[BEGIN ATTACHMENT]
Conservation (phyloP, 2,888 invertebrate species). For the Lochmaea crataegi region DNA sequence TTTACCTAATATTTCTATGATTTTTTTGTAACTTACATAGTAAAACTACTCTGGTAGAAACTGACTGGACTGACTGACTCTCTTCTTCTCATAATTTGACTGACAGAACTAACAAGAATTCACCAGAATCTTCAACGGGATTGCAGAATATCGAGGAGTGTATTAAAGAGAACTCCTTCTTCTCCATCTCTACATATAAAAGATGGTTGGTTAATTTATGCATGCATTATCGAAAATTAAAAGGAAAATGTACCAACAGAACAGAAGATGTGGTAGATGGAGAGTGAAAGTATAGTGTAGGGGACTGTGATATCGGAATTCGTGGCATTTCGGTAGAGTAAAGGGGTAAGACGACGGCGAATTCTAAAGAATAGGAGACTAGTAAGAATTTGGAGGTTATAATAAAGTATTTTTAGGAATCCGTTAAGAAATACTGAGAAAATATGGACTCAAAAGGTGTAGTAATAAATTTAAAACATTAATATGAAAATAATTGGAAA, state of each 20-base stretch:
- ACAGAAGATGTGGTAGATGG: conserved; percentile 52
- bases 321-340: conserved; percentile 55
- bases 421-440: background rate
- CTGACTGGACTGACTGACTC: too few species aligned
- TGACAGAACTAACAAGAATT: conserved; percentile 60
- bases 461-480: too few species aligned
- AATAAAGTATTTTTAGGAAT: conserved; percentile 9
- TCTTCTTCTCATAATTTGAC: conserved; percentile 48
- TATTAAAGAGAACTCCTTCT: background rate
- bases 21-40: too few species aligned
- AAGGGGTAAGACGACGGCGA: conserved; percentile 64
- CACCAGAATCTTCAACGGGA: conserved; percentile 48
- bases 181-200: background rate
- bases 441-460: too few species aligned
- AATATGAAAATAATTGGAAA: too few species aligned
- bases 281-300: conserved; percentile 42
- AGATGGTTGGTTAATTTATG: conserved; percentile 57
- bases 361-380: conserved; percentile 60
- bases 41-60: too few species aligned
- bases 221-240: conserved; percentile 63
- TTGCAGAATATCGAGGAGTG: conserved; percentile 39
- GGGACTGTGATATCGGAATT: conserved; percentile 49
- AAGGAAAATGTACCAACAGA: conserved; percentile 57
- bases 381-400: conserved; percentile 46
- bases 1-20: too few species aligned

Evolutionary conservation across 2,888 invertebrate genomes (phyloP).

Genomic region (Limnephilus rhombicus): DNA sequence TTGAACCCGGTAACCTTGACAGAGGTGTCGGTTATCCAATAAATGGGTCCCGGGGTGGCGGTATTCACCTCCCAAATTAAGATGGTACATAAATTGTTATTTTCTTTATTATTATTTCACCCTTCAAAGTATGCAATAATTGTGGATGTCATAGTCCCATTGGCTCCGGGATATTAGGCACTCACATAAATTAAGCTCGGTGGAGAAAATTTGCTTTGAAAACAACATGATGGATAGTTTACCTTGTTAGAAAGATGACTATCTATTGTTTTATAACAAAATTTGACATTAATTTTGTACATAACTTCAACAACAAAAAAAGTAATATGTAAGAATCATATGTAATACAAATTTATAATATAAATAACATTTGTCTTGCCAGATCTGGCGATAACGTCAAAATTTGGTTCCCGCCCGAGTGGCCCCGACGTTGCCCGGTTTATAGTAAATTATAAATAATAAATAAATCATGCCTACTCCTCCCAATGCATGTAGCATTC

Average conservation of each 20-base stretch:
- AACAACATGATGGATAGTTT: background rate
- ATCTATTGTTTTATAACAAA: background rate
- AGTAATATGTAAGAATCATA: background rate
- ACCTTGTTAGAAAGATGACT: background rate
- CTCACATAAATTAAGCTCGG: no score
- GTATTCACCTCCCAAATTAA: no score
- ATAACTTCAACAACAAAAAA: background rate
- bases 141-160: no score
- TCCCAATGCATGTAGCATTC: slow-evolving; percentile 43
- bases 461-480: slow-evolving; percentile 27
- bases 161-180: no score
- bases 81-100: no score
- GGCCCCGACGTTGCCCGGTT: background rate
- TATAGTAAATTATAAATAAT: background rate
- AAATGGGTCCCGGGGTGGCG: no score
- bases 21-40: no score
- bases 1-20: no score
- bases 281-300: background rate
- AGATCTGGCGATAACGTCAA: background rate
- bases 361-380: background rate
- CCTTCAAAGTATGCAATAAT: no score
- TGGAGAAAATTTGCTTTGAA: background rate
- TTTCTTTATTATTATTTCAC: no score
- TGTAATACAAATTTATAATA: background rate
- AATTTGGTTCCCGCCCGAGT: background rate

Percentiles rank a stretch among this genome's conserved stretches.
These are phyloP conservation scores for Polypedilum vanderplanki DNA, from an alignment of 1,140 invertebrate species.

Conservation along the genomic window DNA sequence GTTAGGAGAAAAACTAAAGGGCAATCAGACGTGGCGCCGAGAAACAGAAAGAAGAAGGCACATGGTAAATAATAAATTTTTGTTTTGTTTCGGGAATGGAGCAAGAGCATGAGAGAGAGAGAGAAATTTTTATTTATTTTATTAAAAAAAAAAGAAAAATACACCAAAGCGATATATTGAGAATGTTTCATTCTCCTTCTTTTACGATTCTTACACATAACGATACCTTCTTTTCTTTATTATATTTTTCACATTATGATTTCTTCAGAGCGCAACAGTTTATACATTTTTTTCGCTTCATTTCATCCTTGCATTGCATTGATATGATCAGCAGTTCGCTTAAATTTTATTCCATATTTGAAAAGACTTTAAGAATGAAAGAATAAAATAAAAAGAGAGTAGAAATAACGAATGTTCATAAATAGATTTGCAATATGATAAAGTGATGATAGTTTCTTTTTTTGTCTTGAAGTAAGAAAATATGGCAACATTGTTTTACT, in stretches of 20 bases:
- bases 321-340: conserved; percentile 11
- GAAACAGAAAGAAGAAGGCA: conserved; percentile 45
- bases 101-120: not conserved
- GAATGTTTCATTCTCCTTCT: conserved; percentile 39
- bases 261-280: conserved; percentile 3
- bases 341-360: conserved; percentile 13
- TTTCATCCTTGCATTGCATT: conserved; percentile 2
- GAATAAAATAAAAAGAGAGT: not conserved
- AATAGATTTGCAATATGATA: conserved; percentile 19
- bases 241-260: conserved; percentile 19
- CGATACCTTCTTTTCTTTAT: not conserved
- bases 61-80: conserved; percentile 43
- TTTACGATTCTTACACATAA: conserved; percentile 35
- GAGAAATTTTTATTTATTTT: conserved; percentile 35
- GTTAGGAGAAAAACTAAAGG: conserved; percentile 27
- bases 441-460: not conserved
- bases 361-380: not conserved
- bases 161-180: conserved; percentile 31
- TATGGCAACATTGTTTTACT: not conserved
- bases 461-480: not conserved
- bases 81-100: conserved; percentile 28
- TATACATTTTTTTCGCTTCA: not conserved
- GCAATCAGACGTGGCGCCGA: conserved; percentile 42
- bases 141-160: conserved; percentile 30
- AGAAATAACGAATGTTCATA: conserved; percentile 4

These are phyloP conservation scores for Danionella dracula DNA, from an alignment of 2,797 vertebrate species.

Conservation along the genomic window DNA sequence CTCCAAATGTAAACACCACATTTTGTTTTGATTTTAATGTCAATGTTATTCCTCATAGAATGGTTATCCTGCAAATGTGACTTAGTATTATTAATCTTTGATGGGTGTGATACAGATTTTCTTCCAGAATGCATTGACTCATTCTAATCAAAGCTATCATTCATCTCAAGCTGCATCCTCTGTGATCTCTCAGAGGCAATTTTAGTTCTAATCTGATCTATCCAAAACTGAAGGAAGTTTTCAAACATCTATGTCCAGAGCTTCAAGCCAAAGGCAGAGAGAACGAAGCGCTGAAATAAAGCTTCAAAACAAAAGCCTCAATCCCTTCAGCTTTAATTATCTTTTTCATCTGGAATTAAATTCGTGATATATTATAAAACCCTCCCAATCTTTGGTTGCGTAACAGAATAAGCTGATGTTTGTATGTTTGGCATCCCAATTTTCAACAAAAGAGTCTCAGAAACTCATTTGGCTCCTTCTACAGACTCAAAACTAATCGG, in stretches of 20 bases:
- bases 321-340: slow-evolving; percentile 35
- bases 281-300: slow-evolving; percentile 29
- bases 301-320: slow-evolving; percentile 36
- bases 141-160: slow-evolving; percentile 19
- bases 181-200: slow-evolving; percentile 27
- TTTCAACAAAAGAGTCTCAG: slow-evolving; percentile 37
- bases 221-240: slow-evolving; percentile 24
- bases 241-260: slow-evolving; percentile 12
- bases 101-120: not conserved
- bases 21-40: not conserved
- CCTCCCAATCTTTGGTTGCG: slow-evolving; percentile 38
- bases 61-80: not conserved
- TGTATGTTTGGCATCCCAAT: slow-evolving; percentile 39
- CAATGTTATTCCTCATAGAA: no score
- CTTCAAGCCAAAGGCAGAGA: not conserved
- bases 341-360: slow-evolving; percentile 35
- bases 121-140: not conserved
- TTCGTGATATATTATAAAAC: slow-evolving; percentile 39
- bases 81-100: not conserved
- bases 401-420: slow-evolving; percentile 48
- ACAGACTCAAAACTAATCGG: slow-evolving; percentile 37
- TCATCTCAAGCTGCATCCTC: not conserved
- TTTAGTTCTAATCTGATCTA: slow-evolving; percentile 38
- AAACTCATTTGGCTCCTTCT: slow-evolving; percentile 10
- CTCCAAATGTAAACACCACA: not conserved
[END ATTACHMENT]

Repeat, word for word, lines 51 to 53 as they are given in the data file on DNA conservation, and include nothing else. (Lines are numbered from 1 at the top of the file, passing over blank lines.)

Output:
- TGGAGAAAATTTGCTTTGAA: background rate
- TTTCTTTATTATTATTTCAC: no score
- TGTAATACAAATTTATAATA: background rate